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21-31 October 2013

Installment #583---Visitor #simple xhtml

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A few openings remain for
our February & March 2014

Operation RubyThroat
expeditions to observe & band hummingbirds in
Nicaragua & Belize.
We'll see & photograph lots of other birds and a variety of tropical flora & fauna.

Click on image of Canivet's Emerald or Pink Orchid for itineraries & trip details.

More excursions for 2014-15 (including a new one to Honduras)
will be
announced in coming months.


As we worked this week at demolishing and rebuilding the back deck at Hilton Pond Center's old farmhouse, for some odd reason "Deck the halls with boughs of holly" kept coming to mind. It made no sense; we were toiling over deck reconstruction and not decking any halls. Because it was October and leaves were changing we figured paraphrasing might be more appropriate, hence our new ditty "Raise the deck midst autumn color." (We hope this disclosure of strange songs ringing in our ears does not cause Christmas verse to start ringing in YOURS so far ahead of the holidays.) Anyway, as we hammered and cut wood we were indeed surrounded by colorful scenarios, but not all those fall hues were foliage--as our photos below indicate.

All text, maps, charts & photos © Hilton Pond Center

Dismantling the deck was a greater chore than we anticipated. Some boards were rotten but the nails were as strong as the day we hammered them in 30 years ago; apparently we used 'way too many in the original construction! Our most important tools were a crowbar and a six-foot-long iron pry-bar, the latter of which gave us quite a workout. Without it, we never could have made any progress. It took a week to pry up all the old decking (above), leaving behind the framing that was stained but still in good condition. In the end we ended up with an eight-foot trailer stacked high with old lumber we took to the county landfill, where scales said we deposited more than a half-ton of wood.

All text, maps, charts & photos © Hilton Pond Center

Demolition was slowed somewhat by an energetic Carolina Anole, Anolis carolinensis, that apparently considered the deck--whether new or old--to be his domain. He constantly survey the job site, looking for females that might wander through. More than once we had to delay our work when this hormonal herptile climbed on the end of the crowbar (above) for a better view of his realm. Several times he went into full display (below left)--extending his red dewlap as advertisement to males of his territory, and to females of his availability and intent.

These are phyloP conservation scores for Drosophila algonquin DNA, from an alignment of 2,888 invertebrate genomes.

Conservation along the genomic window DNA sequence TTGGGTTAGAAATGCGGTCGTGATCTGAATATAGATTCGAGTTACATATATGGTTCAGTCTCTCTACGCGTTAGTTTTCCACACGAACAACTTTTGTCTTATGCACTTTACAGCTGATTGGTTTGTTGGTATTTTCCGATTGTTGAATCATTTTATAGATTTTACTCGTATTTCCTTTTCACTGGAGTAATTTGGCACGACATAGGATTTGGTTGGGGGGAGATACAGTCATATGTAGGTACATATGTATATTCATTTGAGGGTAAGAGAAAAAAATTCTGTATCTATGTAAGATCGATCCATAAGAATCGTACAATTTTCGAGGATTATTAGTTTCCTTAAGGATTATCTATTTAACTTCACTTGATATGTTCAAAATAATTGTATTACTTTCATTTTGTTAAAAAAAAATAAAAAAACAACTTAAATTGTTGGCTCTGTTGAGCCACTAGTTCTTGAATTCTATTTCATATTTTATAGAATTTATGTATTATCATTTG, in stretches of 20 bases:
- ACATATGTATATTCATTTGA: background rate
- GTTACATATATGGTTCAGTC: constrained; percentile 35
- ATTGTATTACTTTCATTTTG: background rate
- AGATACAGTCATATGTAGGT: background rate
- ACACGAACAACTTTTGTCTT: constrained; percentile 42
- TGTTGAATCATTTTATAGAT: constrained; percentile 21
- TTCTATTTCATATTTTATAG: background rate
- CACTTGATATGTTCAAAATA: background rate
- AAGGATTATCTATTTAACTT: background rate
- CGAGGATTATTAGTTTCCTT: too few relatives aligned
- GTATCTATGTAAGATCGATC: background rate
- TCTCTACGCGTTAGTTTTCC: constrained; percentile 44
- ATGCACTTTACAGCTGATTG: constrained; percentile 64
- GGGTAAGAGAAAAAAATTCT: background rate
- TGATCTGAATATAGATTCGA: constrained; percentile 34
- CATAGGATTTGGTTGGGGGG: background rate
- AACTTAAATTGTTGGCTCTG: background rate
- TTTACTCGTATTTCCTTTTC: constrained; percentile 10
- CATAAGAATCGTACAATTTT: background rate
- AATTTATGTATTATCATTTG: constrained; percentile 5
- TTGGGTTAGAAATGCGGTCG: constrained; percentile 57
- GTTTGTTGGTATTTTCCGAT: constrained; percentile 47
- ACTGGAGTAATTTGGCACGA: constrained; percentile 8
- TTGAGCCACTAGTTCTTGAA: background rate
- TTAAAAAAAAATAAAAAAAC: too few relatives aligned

Lest you think we've strayed from our theme of "Raise the deck midst autumn color," we should point out the red dewlap qualifies--as did the bright lime green the otherwise brownish anole turned when a female came into range.

All text, maps, charts & photos © Hilton Pond Center

By the end of October the bulk of construction was finished despite the anole, with only edge boards, stairs, and railings to go. You'll note the new decking (above) has a hole where we lengthened it by three feet and had to accommodate a Flowering Dogwood tree just outside our office window. When work is complete, we'll have a very nice Observation & Teaching/Learning Platform for groups that come for Guided Field Trips at Hilton Pond Center--especially when we install a series of 16-foot-wide steps to serve as an amphitheater for visitors. (NOTE: Materials for the new platform were purchased in part through donations made during our recent "Birthday Causes" fund raiser. We deeply appreciate those much-needed gifts.)